• "The Fat Years, possibly the most audacious book to have been published by a Chinese author not living in exile since Lu Xun excoriated the atrophied Confucianism of the early 20th century (.....) A landmark in the fraught minority tradition of the humanist voice in China, The Fat Years is designed as much for outrage and argument as literary excellence. (...) But this novel isnít only essential reading, it is also urgent." - Charles Foran, The Globe and Mail

  • "Chan's portrait is bracing, smart and entertaining, but whether The Fat Years is an entirely successful work of fiction is less certain. Its odd combination of autobiography, polemic, thriller and critique makes for a somewhat awkward read. It is possible this wonkiness is a knowing attempt to mirror the plot's ellipses. But in the lengthy Epilogue, Chan's enjoyably absurdist story is elbowed aside by a didactic finale" - James Kidd, The Independent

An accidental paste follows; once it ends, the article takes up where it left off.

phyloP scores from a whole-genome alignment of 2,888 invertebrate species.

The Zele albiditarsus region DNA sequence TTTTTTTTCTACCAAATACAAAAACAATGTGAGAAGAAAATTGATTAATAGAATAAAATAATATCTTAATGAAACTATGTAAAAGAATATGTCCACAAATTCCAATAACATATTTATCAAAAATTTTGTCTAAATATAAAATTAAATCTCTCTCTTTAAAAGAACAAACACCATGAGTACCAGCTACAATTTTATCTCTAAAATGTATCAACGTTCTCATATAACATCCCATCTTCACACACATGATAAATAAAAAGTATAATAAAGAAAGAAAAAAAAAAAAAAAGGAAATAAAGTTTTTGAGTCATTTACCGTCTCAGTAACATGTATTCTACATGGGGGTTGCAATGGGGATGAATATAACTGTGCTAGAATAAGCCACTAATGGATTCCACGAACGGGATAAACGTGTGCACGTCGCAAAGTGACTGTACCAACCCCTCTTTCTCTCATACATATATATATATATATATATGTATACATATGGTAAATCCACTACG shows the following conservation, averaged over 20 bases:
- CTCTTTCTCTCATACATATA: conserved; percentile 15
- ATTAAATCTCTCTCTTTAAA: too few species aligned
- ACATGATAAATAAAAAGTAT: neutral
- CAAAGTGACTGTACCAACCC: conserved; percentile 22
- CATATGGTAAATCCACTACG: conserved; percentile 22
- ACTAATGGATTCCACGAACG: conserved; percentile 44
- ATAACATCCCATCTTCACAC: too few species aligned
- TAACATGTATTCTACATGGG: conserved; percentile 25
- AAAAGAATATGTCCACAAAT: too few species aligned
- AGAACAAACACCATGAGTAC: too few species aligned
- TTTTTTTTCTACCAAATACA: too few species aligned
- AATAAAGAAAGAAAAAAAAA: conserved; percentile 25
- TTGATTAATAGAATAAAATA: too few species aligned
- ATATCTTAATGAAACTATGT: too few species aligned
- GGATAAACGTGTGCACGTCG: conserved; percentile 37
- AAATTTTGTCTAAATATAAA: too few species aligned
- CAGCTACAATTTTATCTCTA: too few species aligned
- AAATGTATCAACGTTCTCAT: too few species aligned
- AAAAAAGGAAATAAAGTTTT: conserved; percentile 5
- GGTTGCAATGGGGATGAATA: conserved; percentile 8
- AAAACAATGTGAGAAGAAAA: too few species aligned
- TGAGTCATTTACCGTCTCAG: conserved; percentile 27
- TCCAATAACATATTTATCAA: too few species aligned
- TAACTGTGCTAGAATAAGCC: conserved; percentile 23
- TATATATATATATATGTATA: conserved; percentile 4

• "On the one hand, that's the stuff of satire, a dystopian riff out of Aldous Huxley or Philip K. Dick. At the same time, Chan is after something deeper, a consideration of the way forgetting influences polity, and in the face of overwhelming options, we lose sight of what we need. (...) Chan has crafted a cunning caricature of modern China, with its friction between communism and consumerism, its desire to reframe the Revolution in terms of "market share and the next big thing." But he has also identified a deeper dislocation, one stretching from China to the world." - David L. Ulin, The Los Angeles Times